Restricting public access to juvenile records can be accomplished in several ways, but each has individual characteristics. State policy may be that juvenile records are to be confidential. This means that no person or agency can have access to them unless they have a legitimate interest. Access may be available to a class of persons or agencies such as all law enforcement or all prosecutors, or access may be available only if a juvenile court judge so orders. Any access by either an agency or an individual can be granted with conditions attached, such as a restriction that no further dissemination is permitted and that once the use of the record has been completed, that it be destroyed.

    Record sealing differs from confidentiality—it literally means that the record is sealed from public access and cannot be obtained without a court order unsealing the record. Such an unsealing can only occur if so ordered by the juvenile court. Record destruction (also called expungement) refers to the actual destruction of the juvenile record such that access is no longer possible because the record no longer exists.
  9. Who should have access to juvenile records?

    Juvenile records should be confidential and unavailable to the general public. That conclusion has been accepted by most modern states. However, certain agencies are often permitted access to these records. These include judges, law enforcement, prosecutors, and probation departments. In addition, many other professionals have asked for and received access to juvenile records. In California, for example, 16 individuals and groups have been designated by the legislature that they have the right to inspect juvenile records without prior court approval.[6] Others may inspect juvenile records only with prior approval of a juvenile court judge.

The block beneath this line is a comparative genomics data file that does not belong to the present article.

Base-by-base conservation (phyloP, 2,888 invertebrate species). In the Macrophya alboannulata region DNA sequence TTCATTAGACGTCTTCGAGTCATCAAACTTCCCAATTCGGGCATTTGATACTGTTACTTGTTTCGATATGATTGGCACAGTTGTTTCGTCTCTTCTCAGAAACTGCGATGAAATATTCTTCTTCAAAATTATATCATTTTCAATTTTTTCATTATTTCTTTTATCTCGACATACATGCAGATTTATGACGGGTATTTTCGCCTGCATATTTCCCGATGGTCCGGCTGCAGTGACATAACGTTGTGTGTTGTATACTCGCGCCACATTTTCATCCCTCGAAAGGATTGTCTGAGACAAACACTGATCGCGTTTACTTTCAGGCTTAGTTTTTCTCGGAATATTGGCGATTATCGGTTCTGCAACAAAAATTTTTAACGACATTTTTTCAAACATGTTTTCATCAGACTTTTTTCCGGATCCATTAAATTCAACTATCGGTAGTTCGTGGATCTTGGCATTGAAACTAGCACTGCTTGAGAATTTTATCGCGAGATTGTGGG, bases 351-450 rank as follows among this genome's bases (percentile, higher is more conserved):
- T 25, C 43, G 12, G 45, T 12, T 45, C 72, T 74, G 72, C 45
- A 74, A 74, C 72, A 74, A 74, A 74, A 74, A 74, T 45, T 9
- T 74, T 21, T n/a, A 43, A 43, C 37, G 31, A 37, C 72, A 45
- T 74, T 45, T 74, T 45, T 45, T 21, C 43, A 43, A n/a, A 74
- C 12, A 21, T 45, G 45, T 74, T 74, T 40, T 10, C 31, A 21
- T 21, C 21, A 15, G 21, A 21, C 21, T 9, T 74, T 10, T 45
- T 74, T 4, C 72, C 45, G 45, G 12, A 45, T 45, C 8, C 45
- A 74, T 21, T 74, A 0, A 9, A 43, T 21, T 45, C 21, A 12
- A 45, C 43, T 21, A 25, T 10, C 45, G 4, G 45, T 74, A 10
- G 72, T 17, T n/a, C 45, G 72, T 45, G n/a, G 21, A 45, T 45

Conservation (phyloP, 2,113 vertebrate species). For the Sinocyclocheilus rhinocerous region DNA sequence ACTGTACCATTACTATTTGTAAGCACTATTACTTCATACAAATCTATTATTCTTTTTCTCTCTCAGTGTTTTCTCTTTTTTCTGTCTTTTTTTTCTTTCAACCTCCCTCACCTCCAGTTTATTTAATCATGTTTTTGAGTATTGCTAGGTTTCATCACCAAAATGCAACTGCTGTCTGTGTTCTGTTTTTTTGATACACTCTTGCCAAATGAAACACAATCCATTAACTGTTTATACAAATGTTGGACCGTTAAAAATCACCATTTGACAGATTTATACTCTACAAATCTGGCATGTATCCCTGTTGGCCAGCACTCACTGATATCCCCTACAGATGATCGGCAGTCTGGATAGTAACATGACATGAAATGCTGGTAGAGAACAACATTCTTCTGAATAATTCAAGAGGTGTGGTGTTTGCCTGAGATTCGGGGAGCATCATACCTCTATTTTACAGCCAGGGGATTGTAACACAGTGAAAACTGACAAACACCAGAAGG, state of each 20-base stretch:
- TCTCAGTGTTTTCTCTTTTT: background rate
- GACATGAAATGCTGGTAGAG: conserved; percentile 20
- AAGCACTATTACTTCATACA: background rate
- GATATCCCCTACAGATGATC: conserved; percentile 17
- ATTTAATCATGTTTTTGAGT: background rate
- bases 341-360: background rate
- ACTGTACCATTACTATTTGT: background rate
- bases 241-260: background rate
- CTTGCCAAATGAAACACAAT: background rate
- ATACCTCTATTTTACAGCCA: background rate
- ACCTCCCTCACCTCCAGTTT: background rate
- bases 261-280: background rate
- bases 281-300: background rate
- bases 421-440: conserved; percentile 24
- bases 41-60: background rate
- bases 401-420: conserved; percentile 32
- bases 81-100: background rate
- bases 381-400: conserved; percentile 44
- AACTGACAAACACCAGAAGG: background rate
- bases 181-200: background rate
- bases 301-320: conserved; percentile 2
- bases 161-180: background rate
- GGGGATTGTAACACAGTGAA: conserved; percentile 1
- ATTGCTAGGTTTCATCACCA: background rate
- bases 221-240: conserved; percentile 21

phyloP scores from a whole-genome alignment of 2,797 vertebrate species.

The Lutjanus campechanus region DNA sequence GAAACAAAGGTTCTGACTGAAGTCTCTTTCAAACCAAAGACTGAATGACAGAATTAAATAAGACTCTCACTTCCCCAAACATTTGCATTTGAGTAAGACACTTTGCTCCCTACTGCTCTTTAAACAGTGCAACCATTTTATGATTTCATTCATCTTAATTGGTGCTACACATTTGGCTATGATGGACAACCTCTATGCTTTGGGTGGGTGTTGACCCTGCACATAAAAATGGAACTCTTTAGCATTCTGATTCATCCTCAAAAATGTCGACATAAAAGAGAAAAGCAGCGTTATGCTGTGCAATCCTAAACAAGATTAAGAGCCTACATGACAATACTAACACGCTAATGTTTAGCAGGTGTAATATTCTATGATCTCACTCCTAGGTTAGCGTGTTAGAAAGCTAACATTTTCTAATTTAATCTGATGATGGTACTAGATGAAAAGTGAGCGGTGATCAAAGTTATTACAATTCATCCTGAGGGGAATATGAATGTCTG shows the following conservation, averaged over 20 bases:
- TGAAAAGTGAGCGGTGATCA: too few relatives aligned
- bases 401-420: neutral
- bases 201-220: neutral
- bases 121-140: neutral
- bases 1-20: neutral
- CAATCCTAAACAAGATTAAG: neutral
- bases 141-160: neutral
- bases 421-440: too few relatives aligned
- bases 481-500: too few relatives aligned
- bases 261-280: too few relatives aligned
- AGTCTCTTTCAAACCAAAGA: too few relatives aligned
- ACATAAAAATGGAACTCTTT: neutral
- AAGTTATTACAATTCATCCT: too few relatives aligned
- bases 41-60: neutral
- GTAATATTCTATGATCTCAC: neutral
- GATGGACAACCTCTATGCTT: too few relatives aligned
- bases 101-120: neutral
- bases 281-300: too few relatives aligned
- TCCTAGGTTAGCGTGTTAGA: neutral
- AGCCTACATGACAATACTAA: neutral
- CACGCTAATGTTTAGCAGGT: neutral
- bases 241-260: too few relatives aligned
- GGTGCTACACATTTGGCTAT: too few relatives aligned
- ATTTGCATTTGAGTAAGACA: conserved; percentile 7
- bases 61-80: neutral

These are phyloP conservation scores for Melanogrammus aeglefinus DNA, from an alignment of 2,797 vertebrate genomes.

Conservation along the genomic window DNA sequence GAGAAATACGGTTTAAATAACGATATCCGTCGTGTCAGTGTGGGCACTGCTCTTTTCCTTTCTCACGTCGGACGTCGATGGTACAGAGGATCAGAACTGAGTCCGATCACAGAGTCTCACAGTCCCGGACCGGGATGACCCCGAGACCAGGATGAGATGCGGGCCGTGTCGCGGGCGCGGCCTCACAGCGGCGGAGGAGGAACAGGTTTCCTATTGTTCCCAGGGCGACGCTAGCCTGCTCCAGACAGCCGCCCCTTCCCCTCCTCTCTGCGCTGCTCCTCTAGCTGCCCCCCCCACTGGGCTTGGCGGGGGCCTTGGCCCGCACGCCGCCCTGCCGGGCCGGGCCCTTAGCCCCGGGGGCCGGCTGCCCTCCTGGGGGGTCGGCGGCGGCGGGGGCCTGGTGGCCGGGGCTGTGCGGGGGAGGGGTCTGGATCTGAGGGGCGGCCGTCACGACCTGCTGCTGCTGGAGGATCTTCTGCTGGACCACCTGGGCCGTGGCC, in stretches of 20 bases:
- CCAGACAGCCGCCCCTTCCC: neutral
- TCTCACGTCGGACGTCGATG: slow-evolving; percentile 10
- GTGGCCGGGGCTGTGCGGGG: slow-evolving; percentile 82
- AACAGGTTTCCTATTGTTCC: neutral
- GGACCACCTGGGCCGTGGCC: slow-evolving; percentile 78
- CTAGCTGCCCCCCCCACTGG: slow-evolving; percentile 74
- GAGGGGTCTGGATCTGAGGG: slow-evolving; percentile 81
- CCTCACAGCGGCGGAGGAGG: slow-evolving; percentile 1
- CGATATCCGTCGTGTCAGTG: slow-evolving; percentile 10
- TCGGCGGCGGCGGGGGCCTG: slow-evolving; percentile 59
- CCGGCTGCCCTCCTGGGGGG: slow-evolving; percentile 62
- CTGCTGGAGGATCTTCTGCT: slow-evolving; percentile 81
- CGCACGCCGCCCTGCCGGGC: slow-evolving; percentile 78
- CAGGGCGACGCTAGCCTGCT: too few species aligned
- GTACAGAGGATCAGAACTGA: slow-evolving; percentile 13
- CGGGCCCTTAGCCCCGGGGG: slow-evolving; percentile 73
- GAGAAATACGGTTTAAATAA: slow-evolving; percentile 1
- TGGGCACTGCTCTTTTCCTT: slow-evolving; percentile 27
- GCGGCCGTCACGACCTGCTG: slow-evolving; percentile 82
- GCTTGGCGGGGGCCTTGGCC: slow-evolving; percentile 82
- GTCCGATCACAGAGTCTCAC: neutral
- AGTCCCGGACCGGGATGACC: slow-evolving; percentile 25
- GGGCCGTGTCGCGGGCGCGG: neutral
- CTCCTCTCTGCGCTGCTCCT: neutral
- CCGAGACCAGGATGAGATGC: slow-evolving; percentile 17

11. Are some juvenile records more confidential than others?

    Yes. Sometimes social investigation of juvenile offenders includes extremely sensitive information about family members or the youth. Psychological and psychiatric reports, in particular, may contain information that would, if known, jeopardize a young person’s ability to rehabilitate and to move ahead in life either in school or to be employed. It may be a good policy to restrict access to such reports even to those who are permitted to inspect juvenile records by statute. Some courts segregate these reports from the remainder of the court file and only permit access to court records, not mental health reports.
  13. What are the procedures for gaining access to juvenile records?

    For a person or agency to gain access to a juvenile court record, it is necessary either to be designated in the statute or by court order. A petition for disclosure usually is made to the juvenile court judge. The petition states facts indicating why the petitioner should have access to the records and what the petitioner proposes to do with them. For example, the petitioner may want to have information relating to an automobile accident in which the juvenile was driving while under the influence of alcohol. The petitioner may wish to bring a civil lawsuit for damages against the juvenile. In such proceedings, the juvenile court judge would permit the juvenile to appear and state his or her position about the release of the records and then rule on the petition. If the records are released by the judge, the judge should set conditions on the release. The conditions might be that the records only be used in the pending civil suit and after that suit is over, be destroyed or returned to the court. Further the judge might order that the records not be further disseminated by the petitioner.